“Nueva Crisis Urbana” por Richard Florida

En este resumen de su nuevo libro, Richard Florida explica como el “urbanismo el-vencedor-toma-todo” ha profundizado la desigualdad, la segregacion y la pobreza– y que pueden hacer las ciudades para resolverla.

Origen: Richard Florida Introduces the “New Urban Crisis” – CityLab

RICHARD FLORIDA @Richard_Florida Apr 11, 2017
View of New York City in the 1970s. (New York National Guard/flickr)

Imagína que pudieras viajar en el tiempo hasta 1975, arrebataras de la calle a un neoyorquino al azar y lo soltaras hoy en la ciudad.

El New York que él conocía era un lugar en decadencia económica abismal. La gente, los trabajos y la industria estaban huyendo a los suburbios. Sucia, peligrosa y violenta, Nueva York se tambaleaba al borde de la bancarrota. ¿Qué haría de la ciudad de hoy, ese mismo neoyorquino?

No tendría ningún problema para encontrar su camino. El Bronx aún estaría arriba, el Battery estaria abajo, y Lady Liberty continuaría presidiendo sobre el puerto. La mayoría de los grandes iconos de la ciudad -el Empire State y los edificios Chrysler, Rockefeller y Lincoln Center- su aspecto permanece casi igual a como era. Las calles aún estarían atascadas con tráfico. Tomaria los mismos trenes de metro en Manhattan y fuera a los bordes de Brooklyn, Queens, y el Bronx, el tren PATH a Nueva Jersey, y el New Jersey Transit y Metro North a los suburbios exteriores.

Pero muchas otras cosas habrían cambiado dramáticamente. Por desgracia, las Torres Gemelas, recien estrenadas en su tiempo, habrían desaparecido. El reconstruido distrito financiero de la ciudad estaría repleto no sólo con hombres de negocios, sino también con el tipo de familias acomodadas que habrían hecho sus casas en los suburbios en los años setenta. Cerca de allí, en lo que antes era un páramo de escombros y destartalados muelles, un largo y verde parque con una ciclopista correría a lo largo del río Hudson a todo lo largo de Manhattan. Times Square seguíria teniendo sus luces y anuncios parpadeantes, pero donde los sordidos teatros y tiendas de sexo se encontraban una vez, encontraría una versión urbana de Disneylandia repleta de turistas, algunos de ellos descansando en las sillas mecedoras colocadas allí para su disfrute. Donde los artistas de SoHo y los hippies y punks del West y East Village deambulaban, encontraría restaurantes de lujo, cafés y bares llenos de banqueros de inversión, técnicos, turistas y más que la celebridad ocasional.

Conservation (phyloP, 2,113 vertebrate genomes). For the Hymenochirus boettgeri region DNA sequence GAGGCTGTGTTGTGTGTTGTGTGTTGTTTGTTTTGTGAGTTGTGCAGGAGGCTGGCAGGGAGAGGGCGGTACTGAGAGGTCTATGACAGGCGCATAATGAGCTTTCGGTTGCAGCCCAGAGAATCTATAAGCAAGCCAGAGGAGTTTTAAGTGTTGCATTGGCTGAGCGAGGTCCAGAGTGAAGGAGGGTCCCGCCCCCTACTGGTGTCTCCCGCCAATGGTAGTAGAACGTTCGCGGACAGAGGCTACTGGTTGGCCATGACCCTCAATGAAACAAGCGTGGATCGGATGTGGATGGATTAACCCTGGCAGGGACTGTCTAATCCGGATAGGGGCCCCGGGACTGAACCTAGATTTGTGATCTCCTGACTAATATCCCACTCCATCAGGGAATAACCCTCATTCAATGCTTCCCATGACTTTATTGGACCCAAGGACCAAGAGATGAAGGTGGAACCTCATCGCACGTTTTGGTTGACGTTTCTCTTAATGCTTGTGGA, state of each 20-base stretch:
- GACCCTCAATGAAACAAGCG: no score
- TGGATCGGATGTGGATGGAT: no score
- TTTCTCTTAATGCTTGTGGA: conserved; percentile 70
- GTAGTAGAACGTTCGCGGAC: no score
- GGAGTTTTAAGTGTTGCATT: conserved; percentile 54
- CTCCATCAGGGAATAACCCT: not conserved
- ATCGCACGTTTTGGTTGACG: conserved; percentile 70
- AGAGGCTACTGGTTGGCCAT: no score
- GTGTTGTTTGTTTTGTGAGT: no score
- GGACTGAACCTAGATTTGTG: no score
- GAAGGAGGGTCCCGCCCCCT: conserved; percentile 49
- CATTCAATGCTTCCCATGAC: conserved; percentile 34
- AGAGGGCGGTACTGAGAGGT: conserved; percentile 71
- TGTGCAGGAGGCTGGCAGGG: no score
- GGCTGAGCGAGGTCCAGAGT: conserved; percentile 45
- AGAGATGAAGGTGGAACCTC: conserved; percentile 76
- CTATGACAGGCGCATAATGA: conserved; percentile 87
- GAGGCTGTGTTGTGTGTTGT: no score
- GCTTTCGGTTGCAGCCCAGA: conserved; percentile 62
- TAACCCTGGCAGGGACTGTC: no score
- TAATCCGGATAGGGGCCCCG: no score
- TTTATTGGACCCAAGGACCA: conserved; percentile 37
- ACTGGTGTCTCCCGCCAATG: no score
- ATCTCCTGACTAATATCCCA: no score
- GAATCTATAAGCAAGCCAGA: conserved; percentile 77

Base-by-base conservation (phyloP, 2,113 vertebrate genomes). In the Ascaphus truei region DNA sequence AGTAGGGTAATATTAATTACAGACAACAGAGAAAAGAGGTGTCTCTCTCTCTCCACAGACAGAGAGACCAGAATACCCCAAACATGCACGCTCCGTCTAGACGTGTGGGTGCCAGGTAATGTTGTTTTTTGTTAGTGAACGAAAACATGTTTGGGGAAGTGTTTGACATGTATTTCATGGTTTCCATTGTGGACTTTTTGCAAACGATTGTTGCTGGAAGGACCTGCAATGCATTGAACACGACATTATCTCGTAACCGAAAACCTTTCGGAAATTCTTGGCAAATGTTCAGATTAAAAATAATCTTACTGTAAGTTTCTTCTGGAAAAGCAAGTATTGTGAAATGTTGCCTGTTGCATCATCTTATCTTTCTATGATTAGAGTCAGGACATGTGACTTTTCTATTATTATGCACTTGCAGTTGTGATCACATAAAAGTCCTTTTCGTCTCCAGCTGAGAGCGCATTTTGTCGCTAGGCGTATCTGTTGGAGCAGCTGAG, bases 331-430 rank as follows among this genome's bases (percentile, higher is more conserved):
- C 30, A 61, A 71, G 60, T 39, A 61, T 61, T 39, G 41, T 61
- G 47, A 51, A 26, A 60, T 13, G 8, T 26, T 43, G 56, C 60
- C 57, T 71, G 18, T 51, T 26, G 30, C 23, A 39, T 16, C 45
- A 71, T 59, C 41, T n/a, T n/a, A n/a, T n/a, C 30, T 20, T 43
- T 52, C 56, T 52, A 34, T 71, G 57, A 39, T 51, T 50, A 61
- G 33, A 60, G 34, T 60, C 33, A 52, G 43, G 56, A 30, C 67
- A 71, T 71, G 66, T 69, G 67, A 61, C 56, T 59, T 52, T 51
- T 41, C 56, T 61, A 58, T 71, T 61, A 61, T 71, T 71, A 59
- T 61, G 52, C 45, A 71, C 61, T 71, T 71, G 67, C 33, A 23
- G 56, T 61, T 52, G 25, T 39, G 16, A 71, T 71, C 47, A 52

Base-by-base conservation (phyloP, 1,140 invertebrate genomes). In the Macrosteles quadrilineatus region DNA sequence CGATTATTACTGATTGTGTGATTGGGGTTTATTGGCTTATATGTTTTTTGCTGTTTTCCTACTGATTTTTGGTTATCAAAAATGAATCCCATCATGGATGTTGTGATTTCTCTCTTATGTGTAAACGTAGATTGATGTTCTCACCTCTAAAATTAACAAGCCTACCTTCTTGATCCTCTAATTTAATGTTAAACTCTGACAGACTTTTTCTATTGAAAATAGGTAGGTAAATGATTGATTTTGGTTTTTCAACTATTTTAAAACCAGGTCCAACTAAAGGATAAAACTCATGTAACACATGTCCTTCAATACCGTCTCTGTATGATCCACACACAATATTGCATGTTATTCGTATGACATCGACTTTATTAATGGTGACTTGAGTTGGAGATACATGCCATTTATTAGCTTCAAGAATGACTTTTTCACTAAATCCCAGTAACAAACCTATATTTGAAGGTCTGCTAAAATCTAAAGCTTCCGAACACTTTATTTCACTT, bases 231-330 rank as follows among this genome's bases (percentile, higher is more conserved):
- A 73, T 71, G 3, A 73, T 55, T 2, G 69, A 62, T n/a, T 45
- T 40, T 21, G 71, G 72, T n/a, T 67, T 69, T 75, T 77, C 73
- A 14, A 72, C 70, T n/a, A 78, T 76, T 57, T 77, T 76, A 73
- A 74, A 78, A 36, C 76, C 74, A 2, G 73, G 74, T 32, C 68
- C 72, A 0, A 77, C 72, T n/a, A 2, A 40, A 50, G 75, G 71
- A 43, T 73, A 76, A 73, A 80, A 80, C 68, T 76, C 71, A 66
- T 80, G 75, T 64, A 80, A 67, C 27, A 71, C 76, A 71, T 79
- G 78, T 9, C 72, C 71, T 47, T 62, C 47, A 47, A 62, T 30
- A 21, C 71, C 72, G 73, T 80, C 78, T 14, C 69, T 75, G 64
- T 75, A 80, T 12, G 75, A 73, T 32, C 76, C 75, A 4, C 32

Las plantas procesadoras de carne que operaban, las bodegas industriales y los bares de homosexuales vestidos de cuero del Meatpacking District, se habrían ido; en su lugar, un parque lineal construido sobre la línea de ferrocarril elevada abandonada del barrio estaría lleno de gente. A todo lo largo de este habría nuevos y relucientes condominios y torres de oficinas, un nuevo museo Whitney, hoteles boutique, y tiendas de lujo. La cercana fábrica de Nabisco se convertiría en un patio de comida de alto nivel, y el antiguo y gigantesco edificio de la Autoridad Portuaria estaría lleno de expertos técnologicos trabajando para Google, una de las muchas empresas de alta tecnología del barrio. Cruzando el East River o el Hudson, vería las fábricas, los deteriorados edificios y filas de casas adosadas de Brooklyn, Hoboken y Jersey City transformadas en barrios donde jóvenes profesionales y familias viven, trabajan y juegan. Podría caminar por las calles de noche sin preocuparse del crimen.
La riqueza -y desigualdad- de la ciudad de Nueva York de hoy, sorprendería al visitante -viajero en el tiempo- del Nueva York miserable de mitad de la década 1970’s. (Brendan McDermid/Reuters)

Pero tan pulida y bien equipada como la ciudad aparecería en la superficie, también sentiría las tensiones hirvíendo por debajo. Vivir allí sería mucho menos asequible para una persona trabajadora como él de lo que lo había sido en 1975. Los apartamentos que se vendian por $50,000 en su día hoy estarían vendiendose millones; otros que podría haber alquilado por $500 al mes hoy costarían $ 5,000, $ 10,000, o más. Vería torres relucientes –la Fila de Multimillonarios– erigiendose a lo largo de la calle 57, muchas de ellas casi completamente oscuras y sin vida por la noche. Oiría a gente quejándose de la creciente desigualdad, el aumento del “uno por ciento”, y cómo la ciudad se había vuelto cada vez más inasequible para la clase media.